FIGS. 5 a through d illustrate various symbols for improvements which may be made by a player to a city which he acquires. FIG. 5 a illustrates a motel 52, FIG. 5 b illustrates a condominium 54, FIG. 5 c illustrates a marina club 56 and FIG. 5 d is a symbol for a riding club 58. FIG. 6 illustrates scrip money or, as referred to in the present invention, travelers checks 60 which are provided in different denominations. FIG. 7 illustrates dice 62 used to determine the number of spaces to be moved during play of the game. Finally, FIG. 8 illustrates a set of Pirate Parrot Treasure Chest cards 64, each card having a picture of a character, e.g., animal, fish, etc. thereon and an indication of a cash reward to a player who obtains the card during play of the game.

A description of the manner in which the game is played will now be set forth. It should be understood, however, that this is merely one of several games which may be played using the apparatus described hereinabove. Each player is assigned a multi-token 42, 44 or 45 of a color or the pictures thereon, of, for example, blue, red, green or yellow. Depending upon the assigned color, the player begins the game already owning those properties on the game board marked in the same color as his multi-token. Each player is also issued a stated amount of scrip money 60 prior to beginning the game.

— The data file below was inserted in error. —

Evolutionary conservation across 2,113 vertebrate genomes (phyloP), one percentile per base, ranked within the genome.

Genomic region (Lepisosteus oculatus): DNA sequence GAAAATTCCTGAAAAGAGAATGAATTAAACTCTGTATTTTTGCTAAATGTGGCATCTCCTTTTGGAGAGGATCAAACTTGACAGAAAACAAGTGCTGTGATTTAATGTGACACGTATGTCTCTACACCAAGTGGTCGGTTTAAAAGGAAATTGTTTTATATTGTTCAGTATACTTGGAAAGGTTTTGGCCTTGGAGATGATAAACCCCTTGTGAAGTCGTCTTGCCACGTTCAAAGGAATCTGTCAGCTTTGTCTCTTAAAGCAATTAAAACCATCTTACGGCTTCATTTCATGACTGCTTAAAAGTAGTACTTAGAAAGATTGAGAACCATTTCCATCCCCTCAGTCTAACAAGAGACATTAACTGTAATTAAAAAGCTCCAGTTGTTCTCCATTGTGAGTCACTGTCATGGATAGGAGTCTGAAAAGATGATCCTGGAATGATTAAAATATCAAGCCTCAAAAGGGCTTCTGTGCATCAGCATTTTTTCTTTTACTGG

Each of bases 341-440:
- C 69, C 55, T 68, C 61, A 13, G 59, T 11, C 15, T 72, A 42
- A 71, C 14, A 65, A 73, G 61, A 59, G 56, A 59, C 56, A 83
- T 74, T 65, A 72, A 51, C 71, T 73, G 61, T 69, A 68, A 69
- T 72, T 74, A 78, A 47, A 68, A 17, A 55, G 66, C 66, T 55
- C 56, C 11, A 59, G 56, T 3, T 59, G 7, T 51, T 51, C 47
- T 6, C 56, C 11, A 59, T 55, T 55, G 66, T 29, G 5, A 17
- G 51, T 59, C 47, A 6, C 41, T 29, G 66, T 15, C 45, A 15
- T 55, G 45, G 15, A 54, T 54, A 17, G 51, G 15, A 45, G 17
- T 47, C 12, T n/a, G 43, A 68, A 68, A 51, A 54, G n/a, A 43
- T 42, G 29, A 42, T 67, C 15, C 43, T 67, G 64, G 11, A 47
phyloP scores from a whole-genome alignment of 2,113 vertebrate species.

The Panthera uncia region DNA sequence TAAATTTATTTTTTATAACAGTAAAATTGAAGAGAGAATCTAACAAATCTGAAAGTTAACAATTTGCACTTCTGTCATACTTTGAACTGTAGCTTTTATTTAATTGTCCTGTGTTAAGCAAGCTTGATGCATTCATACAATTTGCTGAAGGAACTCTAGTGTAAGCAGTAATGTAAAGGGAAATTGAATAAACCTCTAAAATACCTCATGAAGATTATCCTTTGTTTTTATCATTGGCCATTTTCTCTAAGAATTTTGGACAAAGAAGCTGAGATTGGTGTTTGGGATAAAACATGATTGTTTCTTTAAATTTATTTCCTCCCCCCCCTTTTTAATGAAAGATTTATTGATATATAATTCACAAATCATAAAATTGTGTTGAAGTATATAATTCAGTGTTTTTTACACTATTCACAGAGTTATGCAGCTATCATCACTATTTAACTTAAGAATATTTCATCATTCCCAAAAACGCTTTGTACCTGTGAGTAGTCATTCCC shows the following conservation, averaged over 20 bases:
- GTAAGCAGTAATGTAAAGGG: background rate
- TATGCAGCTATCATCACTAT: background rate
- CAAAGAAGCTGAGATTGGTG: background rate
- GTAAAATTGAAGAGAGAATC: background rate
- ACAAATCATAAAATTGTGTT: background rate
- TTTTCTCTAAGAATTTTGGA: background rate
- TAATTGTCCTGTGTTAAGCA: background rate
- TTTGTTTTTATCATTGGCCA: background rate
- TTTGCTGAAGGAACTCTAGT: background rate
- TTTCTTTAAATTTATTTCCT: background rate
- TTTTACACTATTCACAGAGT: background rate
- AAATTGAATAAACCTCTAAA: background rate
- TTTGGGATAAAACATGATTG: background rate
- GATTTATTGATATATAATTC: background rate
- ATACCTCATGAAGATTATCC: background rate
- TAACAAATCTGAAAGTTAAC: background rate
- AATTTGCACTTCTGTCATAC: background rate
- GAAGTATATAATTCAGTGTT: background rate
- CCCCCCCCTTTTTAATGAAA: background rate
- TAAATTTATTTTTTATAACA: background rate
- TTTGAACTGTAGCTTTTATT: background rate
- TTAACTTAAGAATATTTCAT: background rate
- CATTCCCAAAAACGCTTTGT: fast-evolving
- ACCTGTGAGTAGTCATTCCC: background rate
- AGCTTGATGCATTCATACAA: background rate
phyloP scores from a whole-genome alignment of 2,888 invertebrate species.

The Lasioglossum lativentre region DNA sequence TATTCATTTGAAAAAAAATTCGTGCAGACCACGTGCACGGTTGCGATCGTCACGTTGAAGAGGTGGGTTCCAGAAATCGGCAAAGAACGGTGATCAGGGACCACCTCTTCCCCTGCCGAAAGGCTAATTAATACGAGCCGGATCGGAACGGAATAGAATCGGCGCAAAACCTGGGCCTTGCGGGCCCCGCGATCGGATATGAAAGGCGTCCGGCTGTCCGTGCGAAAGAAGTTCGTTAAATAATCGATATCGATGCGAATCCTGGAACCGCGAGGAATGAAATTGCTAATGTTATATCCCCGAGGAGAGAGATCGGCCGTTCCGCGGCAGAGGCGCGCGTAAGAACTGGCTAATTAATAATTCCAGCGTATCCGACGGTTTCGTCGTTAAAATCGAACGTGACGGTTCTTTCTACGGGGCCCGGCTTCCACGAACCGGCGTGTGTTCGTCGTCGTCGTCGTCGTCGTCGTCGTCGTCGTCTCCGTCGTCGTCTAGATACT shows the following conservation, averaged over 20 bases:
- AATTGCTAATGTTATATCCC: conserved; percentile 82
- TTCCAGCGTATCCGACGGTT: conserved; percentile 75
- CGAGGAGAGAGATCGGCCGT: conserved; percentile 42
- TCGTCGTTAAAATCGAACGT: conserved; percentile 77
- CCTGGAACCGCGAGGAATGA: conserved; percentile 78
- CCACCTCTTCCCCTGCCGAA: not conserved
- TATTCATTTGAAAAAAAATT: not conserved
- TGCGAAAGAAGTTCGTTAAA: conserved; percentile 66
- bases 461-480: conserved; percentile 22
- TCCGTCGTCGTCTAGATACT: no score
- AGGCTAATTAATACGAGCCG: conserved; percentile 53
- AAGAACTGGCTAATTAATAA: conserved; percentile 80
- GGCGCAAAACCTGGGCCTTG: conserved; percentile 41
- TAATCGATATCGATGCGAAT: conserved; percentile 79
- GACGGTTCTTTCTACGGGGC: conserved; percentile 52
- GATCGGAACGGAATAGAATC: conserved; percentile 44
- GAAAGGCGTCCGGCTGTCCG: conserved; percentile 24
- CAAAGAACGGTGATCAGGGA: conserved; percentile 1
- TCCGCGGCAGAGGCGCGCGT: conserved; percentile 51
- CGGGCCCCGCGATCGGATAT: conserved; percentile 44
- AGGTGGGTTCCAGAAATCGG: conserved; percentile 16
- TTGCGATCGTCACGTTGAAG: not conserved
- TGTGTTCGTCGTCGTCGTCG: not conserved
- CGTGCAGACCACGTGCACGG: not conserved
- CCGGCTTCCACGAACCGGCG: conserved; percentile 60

Each player places his multi-token with the automobile facing up on the area marked Orlando which functions as the starting position. The players then each roll one die in predetermined order, each player moving his multi-token the particular number of units shown. When using the multi-token wit the automobile displayed, each and every area 18 must be counted in moving the multi-token. If the player lands on a Fun & Fortunes position, such as the Kennedy Space Center, he draws a Fun & Fortunes card 46 from the deck for that region(east). If he draws a numbered “visit” card, he must correctly name the particular city in which the tourist attraction which the card requests him to visit is located. If the card sets forth a true-false question, the player must correctly answer that question. If the answer is not correct or the player does not correctly name the city in which the stated tourist attraction is located, he must pay each player a stated amount of money, for example, $5,000. He must also skip one turn. However, if the question is answered correctly, the player advances his card to the city indicated (in the case of correctly answering a “visit” card) and, upon arriving at that city, he draws a Pirate Parrot Card 64 and collects the reward stated thereon. The player retains the Pirate Parrot Card for further play.